When moving data in PBCS with Data Maps or Smart Pushes, they have limits on how much data can be moved. The amount of data can be seen in the logs, and look something like this.
Exported data file(s) size is: 207.1 MB.
Push Data failed. Error: Exported data size of data map that is being executed from groovy is more than permissible amount: 100 MB.
Exported data file(s) size is: 464.7 MB.
EXPORT elapsed time: 39584
IMPORTING – AppName: AreakFin
TRANSFORM elapsed time: 63634
IMPORTING elapsed time: 21166
TOTAL elapsed time: 124553
Prior to the Feb, 2018 release, the following did not always hold true. If you are/were seeing inconsistencies, see Bug Report: Push Data failed. It also includes information about how the data cap works, as it is different between Data Maps and Smart Pushes, which is worth reading.
Data Movement Limits Identified
I got the following information from Oracle, and it is useful if you are using the data movement functionality. When these are developed, it is a good idea to evaluate the size and plan for growth. If the production data movements are nearing the thresholds, it is recommended to be proactive and try to reduce the POV that is used to move the data. If it can’t be reduced, one option is to split it into multiple pushes which can be done with Smart Pushes on the Data Form save, or with Groovy. Groovy also allows you to further condense the POV by dynamically changing the POV based on the cells edited, which is the most productive and efficient way to handle these.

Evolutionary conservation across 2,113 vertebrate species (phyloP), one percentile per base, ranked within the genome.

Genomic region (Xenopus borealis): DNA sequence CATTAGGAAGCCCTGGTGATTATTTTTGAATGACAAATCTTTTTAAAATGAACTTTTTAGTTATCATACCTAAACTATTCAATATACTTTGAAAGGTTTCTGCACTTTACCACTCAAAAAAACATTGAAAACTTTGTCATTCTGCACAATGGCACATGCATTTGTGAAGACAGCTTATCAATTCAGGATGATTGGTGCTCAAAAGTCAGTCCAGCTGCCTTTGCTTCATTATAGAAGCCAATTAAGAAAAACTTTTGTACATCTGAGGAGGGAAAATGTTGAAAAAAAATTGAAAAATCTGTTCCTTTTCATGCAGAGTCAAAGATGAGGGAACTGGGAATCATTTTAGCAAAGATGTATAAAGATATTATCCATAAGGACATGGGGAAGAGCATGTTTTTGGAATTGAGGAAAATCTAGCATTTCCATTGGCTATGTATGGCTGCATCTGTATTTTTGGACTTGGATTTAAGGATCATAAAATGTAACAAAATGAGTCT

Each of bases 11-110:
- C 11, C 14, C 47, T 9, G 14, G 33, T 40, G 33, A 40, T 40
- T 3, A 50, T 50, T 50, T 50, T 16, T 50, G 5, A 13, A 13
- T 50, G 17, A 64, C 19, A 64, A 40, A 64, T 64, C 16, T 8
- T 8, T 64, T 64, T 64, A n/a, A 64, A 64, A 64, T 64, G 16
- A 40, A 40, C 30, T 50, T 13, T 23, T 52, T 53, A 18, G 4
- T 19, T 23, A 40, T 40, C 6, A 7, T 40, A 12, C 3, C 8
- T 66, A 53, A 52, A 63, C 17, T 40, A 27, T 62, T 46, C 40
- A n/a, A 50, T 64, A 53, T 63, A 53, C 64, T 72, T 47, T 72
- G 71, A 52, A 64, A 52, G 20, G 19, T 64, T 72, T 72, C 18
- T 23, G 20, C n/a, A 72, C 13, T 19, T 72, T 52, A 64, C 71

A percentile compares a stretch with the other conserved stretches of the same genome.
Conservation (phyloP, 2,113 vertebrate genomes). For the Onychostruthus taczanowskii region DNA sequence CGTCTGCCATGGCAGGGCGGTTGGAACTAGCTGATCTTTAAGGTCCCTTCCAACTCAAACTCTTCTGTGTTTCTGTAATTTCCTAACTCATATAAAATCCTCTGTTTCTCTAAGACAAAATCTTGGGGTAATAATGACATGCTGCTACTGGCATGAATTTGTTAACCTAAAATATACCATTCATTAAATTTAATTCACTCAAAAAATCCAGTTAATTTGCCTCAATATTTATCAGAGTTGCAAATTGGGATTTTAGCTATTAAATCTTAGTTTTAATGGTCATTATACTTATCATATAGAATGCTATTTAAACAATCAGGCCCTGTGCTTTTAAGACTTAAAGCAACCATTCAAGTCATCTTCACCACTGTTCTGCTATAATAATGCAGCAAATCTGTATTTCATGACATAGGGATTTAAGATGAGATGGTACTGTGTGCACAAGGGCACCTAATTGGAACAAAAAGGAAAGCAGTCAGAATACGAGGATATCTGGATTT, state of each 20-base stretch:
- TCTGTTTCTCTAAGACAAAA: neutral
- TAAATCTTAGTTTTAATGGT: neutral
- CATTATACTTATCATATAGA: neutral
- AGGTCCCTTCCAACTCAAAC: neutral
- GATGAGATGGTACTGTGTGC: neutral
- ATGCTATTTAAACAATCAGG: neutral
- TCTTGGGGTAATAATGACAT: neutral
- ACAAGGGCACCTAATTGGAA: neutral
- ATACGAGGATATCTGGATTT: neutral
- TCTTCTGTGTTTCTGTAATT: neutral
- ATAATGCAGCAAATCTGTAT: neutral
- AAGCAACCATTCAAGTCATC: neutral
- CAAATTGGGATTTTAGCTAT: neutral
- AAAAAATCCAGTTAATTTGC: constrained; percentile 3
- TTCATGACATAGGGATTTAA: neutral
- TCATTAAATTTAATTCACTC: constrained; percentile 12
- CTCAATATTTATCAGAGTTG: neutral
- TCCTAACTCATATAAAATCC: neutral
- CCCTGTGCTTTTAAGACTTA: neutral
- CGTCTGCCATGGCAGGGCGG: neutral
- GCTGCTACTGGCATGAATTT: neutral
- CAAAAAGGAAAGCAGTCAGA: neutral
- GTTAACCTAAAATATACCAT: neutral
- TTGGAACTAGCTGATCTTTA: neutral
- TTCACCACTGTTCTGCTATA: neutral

So, here is what was documented. The data limits imposed on the movement methods are below.
- There is not a cap when running a Data Map
- When executing the following, there is a cap of 100MB
- Smart Push on a Data Form
- Smart Push via a Groovy Calculation
- Data Map via a Groovy Calculation
If you are not seeing this, I would recommend opening a ticket with Oracle to resolve. I will be writing a post explaining how to execute and override POVs in Smart Pushes and Data Maps with a Groovy Calculation in the near future, so look for an article in my Adventures in Groovy series.